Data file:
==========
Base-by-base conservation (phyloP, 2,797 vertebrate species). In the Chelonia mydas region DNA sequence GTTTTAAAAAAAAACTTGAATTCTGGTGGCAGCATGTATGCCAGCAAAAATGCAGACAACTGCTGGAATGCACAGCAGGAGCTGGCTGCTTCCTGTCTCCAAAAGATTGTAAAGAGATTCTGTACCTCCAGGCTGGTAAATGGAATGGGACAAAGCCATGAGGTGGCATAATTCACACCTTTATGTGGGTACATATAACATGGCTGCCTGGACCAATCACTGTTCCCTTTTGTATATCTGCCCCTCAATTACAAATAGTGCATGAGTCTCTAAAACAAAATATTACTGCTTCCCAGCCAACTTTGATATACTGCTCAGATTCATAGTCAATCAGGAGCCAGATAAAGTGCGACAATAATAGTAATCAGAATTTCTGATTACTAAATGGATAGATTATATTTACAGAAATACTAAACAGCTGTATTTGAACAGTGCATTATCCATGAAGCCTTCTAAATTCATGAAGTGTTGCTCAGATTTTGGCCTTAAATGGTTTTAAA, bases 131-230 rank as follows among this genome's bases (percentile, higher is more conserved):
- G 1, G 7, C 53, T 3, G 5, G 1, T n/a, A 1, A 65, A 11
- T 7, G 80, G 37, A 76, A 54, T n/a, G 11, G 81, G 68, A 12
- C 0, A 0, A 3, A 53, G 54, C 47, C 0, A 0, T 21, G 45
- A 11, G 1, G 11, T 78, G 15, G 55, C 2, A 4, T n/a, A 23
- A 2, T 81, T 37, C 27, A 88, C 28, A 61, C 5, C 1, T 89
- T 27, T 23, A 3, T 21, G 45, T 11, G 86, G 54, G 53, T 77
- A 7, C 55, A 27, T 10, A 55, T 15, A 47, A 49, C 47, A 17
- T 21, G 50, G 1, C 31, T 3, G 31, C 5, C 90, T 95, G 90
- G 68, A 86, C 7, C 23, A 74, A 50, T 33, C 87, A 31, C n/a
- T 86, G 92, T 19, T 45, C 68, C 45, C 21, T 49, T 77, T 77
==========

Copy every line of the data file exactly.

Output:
Base-by-base conservation (phyloP, 2,797 vertebrate species). In the Chelonia mydas region DNA sequence GTTTTAAAAAAAAACTTGAATTCTGGTGGCAGCATGTATGCCAGCAAAAATGCAGACAACTGCTGGAATGCACAGCAGGAGCTGGCTGCTTCCTGTCTCCAAAAGATTGTAAAGAGATTCTGTACCTCCAGGCTGGTAAATGGAATGGGACAAAGCCATGAGGTGGCATAATTCACACCTTTATGTGGGTACATATAACATGGCTGCCTGGACCAATCACTGTTCCCTTTTGTATATCTGCCCCTCAATTACAAATAGTGCATGAGTCTCTAAAACAAAATATTACTGCTTCCCAGCCAACTTTGATATACTGCTCAGATTCATAGTCAATCAGGAGCCAGATAAAGTGCGACAATAATAGTAATCAGAATTTCTGATTACTAAATGGATAGATTATATTTACAGAAATACTAAACAGCTGTATTTGAACAGTGCATTATCCATGAAGCCTTCTAAATTCATGAAGTGTTGCTCAGATTTTGGCCTTAAATGGTTTTAAA, bases 131-230 rank as follows among this genome's bases (percentile, higher is more conserved):
- G 1, G 7, C 53, T 3, G 5, G 1, T n/a, A 1, A 65, A 11
- T 7, G 80, G 37, A 76, A 54, T n/a, G 11, G 81, G 68, A 12
- C 0, A 0, A 3, A 53, G 54, C 47, C 0, A 0, T 21, G 45
- A 11, G 1, G 11, T 78, G 15, G 55, C 2, A 4, T n/a, A 23
- A 2, T 81, T 37, C 27, A 88, C 28, A 61, C 5, C 1, T 89
- T 27, T 23, A 3, T 21, G 45, T 11, G 86, G 54, G 53, T 77
- A 7, C 55, A 27, T 10, A 55, T 15, A 47, A 49, C 47, A 17
- T 21, G 50, G 1, C 31, T 3, G 31, C 5, C 90, T 95, G 90
- G 68, A 86, C 7, C 23, A 74, A 50, T 33, C 87, A 31, C n/a
- T 86, G 92, T 19, T 45, C 68, C 45, C 21, T 49, T 77, T 77